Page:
Tom felt his legs go weak and give out from underneath him but before he could fall to the floor the two military officers beside him caught his arms. His eyes went moist and he felt like he'd been punched in the gut. He couldn't understand how all these men could stay there, hardly paying attention to the chaos of the screen and act as if they were not the least bit interested. Tom closed his eyes to the horror and lifted his legs of the ground to make himself more of a burden to the men supporting him. He wanted them to drop him to the ground where he could curl up in a ball and block out everything he'd seen. But the men, each owning a pair of biceps the size of Tom's thigh, held him aloft. Tom opened his eyes, just in time to see General Blake step before him. The burly man's form blocked out most of the video screens.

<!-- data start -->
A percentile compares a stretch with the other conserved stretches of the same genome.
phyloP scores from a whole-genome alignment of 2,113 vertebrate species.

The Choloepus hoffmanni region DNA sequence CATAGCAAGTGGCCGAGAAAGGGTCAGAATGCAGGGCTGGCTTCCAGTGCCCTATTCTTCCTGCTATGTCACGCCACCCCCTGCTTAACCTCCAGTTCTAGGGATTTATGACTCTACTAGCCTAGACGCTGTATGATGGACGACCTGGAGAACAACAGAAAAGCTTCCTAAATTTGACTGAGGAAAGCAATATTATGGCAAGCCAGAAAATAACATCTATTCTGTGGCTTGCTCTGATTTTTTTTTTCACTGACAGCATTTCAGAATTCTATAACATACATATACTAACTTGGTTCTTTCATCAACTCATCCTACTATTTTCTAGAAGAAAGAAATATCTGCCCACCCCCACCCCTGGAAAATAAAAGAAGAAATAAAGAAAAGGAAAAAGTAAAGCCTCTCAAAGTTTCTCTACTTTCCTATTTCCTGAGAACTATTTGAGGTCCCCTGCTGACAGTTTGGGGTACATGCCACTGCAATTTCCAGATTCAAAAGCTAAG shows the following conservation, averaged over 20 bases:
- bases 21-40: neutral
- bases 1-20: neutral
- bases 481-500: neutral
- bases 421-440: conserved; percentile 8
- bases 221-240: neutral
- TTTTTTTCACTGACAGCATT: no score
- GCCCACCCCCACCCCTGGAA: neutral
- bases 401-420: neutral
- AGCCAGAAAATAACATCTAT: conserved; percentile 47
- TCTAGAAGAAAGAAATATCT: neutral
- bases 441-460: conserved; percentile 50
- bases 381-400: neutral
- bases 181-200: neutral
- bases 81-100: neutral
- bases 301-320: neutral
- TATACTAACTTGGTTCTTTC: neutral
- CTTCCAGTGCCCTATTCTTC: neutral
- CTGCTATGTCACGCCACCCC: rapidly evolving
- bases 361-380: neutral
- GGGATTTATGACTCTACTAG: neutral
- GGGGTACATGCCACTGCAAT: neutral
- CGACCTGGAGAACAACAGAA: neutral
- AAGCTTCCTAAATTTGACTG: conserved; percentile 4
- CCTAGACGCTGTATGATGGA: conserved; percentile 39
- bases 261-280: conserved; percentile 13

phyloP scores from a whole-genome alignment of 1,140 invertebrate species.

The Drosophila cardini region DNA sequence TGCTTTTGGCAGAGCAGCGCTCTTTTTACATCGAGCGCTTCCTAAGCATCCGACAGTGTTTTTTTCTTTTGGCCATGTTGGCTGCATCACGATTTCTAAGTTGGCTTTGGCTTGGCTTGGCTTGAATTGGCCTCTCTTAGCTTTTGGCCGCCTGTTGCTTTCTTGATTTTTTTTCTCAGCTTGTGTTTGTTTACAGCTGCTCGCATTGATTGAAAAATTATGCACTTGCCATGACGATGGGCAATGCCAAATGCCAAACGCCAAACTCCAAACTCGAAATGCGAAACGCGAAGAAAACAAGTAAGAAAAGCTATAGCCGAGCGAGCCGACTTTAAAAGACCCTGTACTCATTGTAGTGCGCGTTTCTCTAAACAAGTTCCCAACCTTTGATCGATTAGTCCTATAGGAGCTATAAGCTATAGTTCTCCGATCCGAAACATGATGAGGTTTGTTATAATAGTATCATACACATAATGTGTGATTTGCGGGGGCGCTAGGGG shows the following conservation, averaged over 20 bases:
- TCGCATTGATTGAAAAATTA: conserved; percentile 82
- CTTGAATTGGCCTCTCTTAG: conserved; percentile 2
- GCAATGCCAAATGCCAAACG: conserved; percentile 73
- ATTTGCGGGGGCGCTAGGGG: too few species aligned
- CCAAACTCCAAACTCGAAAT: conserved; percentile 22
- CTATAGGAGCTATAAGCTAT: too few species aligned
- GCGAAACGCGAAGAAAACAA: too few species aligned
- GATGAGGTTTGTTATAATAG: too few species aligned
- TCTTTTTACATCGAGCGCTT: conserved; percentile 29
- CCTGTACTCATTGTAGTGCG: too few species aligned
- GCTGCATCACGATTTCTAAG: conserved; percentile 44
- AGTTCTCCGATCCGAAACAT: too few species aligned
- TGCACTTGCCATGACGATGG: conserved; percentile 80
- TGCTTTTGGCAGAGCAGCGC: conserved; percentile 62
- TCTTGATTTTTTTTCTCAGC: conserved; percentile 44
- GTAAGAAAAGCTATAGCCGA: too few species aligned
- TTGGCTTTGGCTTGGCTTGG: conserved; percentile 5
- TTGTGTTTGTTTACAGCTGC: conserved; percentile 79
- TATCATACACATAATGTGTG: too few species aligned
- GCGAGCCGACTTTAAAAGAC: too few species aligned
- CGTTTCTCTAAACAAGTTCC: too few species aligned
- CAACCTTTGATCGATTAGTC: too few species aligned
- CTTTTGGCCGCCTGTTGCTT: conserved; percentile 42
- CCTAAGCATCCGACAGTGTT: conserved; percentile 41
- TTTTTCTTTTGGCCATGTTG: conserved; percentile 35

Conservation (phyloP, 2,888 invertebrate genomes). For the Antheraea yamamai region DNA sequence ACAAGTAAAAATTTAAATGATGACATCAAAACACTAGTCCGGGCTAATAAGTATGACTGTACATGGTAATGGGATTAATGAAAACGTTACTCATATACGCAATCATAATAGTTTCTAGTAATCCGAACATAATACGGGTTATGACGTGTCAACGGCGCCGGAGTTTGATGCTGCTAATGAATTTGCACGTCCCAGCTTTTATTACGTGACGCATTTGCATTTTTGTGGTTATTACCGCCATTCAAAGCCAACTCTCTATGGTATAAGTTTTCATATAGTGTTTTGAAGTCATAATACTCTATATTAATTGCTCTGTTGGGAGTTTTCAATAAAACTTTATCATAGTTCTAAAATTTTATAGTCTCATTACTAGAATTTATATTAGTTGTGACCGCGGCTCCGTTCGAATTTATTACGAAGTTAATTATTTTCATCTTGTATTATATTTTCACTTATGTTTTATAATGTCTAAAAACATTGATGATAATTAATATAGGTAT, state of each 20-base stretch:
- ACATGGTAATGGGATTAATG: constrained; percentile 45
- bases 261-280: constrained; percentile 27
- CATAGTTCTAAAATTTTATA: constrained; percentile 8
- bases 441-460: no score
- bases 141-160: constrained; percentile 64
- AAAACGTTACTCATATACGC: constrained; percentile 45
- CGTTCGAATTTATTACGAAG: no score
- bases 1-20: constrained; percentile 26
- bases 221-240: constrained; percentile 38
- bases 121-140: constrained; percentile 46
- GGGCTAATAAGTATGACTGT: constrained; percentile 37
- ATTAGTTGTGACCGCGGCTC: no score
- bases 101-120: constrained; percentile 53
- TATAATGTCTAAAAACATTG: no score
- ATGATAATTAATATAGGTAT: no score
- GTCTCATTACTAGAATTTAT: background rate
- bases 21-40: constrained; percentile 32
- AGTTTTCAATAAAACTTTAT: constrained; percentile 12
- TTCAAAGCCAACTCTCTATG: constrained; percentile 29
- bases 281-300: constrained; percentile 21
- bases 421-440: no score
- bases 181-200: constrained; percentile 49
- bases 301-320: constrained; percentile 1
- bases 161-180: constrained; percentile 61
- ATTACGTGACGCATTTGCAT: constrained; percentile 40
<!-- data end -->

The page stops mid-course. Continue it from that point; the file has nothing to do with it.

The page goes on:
"Of course," Blake said. "How careless of me. We should have known what you would see here would come as quite a shock."

"W-h-what's happening?" Tom stammered. "What's happening to my town?"

"It doesn't look good," Blake replied, indicating to the screens with a nod of his head. "But you're not seeing the whole picture, my friend. What is happening in your town is going to be the tool that guarantees the security and safety of our country for eons to come."

"THOSE PEOPLE ARE DEAD!" Tom shouted, pointing and the array of corpses that could be seen from the video monitors. "They. were . my. friends."

"Yes, they are." The General replied. "But they were walking dead anyway. They - we - were all living on borrowed time."

"What are you talking about?" Tom muttered through clenched teeth. He felt strength return to his legs and he righted himself. The two men beside him did not release their grip on his arms.